The Gastro-Diplomatic History of Pad Thai

In a savory episode of the Mental Floss series Food History, host Justin Dodd explains the gastro-diplomatic history of Pad Thai. This tasty noodle recipe was once considered the official dish of Thailand.

Pad Thai is probably Thailand’s most widely known dish around the world, but it wasn’t even  part of the country’s cuisine until the 1930s.  That’s when Thai Prime Minister Plaek  Phibunsongkramh—or Phibun—rose to power. …Phibun made it his mission to create  a unified national identity that would bring his  people together. His efforts included changing  the name of the country from Siam to Thailand,   introducing a new national anthem, and promoting a  new national dish: pad thai. 

The dish also became a bit of a political pawn in terms of national identity, even though the ingredients are mainly non-Thai in origin.

Mung beans  were originally cultivated in India, and peanuts  were first grown in South America. Tamarind comes  from tropical Africa and chili peppers from South and Central America. Fish sauce is another common item used in pad Thai…has its own complicated  international history. Of course, the fact that pad Thai uses global ingredients doesn’t make it  any less Thai.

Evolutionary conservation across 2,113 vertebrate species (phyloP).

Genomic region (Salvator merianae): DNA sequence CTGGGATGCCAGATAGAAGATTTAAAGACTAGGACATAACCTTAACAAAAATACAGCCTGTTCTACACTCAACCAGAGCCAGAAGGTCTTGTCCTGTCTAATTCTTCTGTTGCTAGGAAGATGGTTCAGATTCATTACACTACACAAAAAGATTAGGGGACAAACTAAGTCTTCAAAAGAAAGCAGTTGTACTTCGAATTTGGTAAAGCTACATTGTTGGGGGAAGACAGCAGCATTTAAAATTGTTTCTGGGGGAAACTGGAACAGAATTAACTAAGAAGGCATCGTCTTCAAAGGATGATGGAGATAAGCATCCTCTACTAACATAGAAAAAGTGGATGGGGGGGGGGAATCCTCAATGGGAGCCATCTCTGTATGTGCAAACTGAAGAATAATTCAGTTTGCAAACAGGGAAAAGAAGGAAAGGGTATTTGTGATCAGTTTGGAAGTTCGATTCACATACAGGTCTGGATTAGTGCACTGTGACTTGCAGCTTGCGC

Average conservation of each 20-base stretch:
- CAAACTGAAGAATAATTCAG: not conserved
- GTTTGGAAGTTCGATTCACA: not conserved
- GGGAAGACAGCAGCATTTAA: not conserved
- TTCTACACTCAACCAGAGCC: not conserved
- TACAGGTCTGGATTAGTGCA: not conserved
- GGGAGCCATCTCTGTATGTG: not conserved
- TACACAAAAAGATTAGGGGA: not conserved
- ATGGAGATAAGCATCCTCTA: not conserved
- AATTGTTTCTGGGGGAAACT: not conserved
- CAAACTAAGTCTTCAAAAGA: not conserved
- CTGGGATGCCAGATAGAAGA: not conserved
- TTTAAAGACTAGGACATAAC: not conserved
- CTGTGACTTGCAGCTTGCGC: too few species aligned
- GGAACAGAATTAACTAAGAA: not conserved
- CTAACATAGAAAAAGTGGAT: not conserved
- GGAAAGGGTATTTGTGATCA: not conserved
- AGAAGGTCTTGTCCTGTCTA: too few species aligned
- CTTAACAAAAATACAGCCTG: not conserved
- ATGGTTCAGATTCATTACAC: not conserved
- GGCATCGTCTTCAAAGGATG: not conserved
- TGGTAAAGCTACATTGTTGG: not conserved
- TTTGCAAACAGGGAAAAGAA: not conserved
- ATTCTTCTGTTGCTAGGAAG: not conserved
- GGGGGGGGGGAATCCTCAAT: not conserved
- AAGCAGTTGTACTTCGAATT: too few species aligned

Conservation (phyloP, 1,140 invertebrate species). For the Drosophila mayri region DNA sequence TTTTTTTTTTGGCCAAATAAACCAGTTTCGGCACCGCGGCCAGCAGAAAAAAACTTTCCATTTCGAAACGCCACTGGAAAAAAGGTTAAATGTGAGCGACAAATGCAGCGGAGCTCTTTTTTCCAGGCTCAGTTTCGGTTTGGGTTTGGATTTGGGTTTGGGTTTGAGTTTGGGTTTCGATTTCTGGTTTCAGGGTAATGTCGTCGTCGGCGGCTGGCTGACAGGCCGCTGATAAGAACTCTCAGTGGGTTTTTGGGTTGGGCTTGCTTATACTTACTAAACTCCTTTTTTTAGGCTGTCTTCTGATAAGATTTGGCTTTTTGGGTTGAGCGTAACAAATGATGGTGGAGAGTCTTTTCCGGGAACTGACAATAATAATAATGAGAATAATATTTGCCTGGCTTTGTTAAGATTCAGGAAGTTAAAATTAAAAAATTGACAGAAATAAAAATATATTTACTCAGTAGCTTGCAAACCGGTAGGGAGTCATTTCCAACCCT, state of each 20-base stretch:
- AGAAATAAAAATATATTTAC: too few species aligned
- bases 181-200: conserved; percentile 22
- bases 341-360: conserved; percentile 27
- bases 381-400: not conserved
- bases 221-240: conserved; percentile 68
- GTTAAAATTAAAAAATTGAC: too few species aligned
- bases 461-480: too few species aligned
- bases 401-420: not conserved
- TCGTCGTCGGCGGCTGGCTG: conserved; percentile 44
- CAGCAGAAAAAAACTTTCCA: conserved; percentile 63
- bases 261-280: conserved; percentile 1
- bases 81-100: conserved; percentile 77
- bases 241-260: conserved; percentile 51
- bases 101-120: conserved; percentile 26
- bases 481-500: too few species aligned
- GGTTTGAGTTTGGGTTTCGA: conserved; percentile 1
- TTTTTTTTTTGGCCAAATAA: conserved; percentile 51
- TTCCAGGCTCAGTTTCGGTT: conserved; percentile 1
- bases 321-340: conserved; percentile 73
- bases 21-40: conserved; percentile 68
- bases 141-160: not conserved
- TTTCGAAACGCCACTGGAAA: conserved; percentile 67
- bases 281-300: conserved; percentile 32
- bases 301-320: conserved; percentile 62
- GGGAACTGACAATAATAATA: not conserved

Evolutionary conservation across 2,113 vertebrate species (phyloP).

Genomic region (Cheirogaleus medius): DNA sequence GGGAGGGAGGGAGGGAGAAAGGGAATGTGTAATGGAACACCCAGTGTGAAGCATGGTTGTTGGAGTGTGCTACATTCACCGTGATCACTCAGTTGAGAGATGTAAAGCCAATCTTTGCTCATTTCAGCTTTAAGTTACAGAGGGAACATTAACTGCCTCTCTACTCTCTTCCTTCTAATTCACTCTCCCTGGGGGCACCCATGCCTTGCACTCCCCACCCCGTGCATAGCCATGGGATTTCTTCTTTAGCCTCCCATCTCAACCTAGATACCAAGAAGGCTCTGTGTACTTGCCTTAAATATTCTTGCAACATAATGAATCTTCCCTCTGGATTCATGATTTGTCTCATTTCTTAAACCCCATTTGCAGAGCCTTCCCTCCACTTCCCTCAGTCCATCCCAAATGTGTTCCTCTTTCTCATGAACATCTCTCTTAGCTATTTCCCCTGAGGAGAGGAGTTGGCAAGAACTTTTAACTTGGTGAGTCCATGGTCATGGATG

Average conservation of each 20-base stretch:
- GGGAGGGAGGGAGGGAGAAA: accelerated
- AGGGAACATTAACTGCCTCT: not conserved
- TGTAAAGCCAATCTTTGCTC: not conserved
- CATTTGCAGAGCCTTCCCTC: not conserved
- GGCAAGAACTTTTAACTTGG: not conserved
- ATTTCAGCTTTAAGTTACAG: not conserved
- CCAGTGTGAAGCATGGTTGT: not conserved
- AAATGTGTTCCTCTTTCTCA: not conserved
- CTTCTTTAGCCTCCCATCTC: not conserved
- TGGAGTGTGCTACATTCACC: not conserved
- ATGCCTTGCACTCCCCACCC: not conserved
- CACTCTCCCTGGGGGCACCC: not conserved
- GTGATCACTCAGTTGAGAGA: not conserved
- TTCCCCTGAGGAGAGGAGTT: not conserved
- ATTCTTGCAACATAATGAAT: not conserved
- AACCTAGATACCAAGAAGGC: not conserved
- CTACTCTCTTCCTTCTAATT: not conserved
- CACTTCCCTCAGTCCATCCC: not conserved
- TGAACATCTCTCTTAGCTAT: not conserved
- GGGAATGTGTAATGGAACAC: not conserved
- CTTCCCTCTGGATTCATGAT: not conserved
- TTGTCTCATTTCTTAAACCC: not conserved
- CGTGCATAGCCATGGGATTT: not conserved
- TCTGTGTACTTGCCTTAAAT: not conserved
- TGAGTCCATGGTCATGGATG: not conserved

Later in the 20th Century, the government began funding Thai restaurants worldwide that served Pad Thai to promote tourism and strengthen their international standing.

By  opening Thai restaurants around the world,  Thailand hoped to boost its international image.  People who fall in love with Thai food at home are more likely to visit the country as  tourists, infusing money into the local economy.  …The campaign was also a subtle way for Thailand  to strengthen its relations with foreign nations,  a tactic known as gastrodiplomacy. So Thailand didn’t just share its delicious food with the world as an act of altruism…

via The Awesomer

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